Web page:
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Karen B. Jacobson, MD, MPH

karen.x.jacobson@kp.org

Karen  Jacobson, MD, MPH

Dr. Karen Jacobson joined the Vaccine Study Center at the Kaiser Permanente Northern California Division of Research in 2023 as a Research Scientist. She is a board-certified Infectious Diseases physician.

Dr. Jacobson obtained a bachelor of arts in Human Biology from Stanford University and a doctor of medicine and master of Public Health from the Icahn School of Medicine at Mount Sinai. She completed her residency training in Internal Medicine/HIV Primary Care at the Yale-New Haven Hospital and her fellowship in Infectious Diseases at Stanford.

Dr. Jacobson’s research is focused on mitigating sequelae of infectious diseases, particularly SARS-CoV-2. She is co-Investigator of multiple outpatient studies of treatments for acute and convalescent SARS-CoV-2 disease, and her published work has described clinical and immunologic correlations of Long COVID and risk of post-vaccination infection with SARS-CoV-2 variants of concern. Dr. Jacobson is the recipient of the Burroughs Wellcome-ASTMH Fellowship in Tropical Infectious Diseases, a Thrasher Fund Early Career Award, and a National Institute of Allergy and Infectious Diseases (NIAID)-funded Mentored Patient-Oriented Research Career Development Award (K23AI177817) evaluating sequelae of maternal SARS-CoV-2 infection and vaccination on early infant outcomes in Uganda.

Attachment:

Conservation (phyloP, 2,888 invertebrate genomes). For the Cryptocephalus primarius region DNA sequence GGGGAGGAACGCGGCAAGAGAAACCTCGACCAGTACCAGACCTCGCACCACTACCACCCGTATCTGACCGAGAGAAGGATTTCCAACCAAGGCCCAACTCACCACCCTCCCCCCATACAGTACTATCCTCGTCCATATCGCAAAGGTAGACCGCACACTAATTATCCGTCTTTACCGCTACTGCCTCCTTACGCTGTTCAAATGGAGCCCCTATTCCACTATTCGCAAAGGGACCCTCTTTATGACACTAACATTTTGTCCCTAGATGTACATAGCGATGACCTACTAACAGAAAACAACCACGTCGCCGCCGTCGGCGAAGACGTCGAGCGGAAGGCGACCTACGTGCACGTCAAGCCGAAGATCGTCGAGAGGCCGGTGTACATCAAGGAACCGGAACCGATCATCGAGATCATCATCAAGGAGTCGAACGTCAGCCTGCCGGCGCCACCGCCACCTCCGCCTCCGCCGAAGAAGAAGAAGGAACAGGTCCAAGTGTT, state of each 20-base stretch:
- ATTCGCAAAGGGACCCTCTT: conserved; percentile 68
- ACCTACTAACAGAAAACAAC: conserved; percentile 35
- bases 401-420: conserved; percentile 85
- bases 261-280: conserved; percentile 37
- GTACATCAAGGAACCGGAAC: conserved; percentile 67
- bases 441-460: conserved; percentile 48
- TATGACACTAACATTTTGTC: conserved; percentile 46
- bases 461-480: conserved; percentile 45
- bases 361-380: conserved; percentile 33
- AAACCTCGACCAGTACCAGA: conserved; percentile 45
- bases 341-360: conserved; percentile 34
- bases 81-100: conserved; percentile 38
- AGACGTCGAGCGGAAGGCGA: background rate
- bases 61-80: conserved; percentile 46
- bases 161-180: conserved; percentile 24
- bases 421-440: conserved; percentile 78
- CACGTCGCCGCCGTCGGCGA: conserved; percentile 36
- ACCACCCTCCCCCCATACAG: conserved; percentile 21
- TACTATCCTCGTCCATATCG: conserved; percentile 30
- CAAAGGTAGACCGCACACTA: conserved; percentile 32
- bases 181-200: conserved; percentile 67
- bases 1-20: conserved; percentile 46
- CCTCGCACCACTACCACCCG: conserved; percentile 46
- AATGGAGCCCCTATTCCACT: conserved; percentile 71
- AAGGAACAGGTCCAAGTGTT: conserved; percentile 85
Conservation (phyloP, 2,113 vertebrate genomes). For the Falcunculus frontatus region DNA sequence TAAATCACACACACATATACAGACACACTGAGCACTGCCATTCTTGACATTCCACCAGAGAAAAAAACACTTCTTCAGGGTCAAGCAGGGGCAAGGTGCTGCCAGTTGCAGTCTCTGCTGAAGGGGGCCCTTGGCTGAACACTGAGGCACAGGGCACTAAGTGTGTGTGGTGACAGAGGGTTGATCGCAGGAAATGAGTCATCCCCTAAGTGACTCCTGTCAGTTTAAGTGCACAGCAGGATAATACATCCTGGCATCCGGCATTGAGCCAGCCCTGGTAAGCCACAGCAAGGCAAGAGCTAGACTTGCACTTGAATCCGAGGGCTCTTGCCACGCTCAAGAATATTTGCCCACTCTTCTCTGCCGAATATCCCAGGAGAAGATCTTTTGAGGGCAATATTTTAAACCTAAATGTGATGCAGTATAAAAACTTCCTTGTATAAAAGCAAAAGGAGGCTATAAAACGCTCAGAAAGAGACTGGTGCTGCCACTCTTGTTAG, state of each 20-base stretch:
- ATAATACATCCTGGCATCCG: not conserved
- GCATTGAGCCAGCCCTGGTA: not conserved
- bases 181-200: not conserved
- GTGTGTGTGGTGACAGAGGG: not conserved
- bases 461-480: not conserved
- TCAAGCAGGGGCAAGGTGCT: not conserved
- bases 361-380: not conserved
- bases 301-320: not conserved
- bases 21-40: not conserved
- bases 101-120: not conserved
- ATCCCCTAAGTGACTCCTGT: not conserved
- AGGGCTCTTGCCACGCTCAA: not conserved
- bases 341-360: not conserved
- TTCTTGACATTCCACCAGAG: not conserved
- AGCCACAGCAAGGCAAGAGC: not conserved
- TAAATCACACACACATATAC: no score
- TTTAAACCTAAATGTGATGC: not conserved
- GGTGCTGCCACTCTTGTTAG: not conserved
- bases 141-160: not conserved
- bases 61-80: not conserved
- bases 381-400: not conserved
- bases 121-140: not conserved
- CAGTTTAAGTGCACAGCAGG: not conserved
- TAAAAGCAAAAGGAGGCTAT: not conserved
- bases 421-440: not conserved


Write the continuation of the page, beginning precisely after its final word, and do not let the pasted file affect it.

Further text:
Current Positions

  • Research Scientist

Section Affiliations

Primary Research Interests

  • Mitigating sequelae of infectious diseases
  • SARS-CoV-2 disease

Related Websites

Studies

Impact of gestational SARS-CoV-2 and maternal inflammation on child growth and neurodevelopment in a malaria-endemic setting

Leveraging longitudinal clinical data and samples from mother-infant dyads enrolled in two ongoing NIH-funded trials in Busia, Uganda, with high incidence of malaria and SARS-CoV-2, this study will evaluate the impact of gestational SARS-CoV-2 infection and vaccination on early childhood growth and neurodevelopment, and determine if the effect of gestational SARS-CoV-2 infection and vaccination on infant outcomes is mediated by specific maternal inflammatory pathways.

Investigator: Jacobson, Karen

Funder: National Institute of Allergy and Infectious Diseases

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